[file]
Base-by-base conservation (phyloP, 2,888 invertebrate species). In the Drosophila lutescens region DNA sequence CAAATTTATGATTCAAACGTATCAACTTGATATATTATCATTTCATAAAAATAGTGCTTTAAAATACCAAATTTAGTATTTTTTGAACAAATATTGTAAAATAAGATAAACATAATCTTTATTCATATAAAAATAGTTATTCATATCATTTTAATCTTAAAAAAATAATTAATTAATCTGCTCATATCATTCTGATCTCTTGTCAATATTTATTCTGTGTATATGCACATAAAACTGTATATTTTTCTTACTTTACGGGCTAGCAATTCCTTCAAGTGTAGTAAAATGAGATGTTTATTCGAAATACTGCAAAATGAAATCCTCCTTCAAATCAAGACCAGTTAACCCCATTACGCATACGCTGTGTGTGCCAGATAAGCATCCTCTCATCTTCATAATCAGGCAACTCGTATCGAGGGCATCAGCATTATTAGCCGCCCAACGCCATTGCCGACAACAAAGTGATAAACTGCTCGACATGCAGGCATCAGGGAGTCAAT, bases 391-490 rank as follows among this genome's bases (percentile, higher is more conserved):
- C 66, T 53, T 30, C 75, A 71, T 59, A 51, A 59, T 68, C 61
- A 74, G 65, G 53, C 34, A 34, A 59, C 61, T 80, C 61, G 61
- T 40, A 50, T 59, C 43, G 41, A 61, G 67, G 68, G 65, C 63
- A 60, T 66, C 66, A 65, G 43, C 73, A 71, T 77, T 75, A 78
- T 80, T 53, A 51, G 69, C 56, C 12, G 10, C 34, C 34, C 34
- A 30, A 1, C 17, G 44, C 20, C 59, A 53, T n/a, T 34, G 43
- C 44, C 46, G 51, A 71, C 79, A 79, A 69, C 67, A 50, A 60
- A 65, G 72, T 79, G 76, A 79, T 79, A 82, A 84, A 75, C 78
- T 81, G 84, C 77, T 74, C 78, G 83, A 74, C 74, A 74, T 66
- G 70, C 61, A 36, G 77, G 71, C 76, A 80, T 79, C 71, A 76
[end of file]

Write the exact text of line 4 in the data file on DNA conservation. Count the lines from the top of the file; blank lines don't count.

- T 40, A 50, T 59, C 43, G 41, A 61, G 67, G 68, G 65, C 63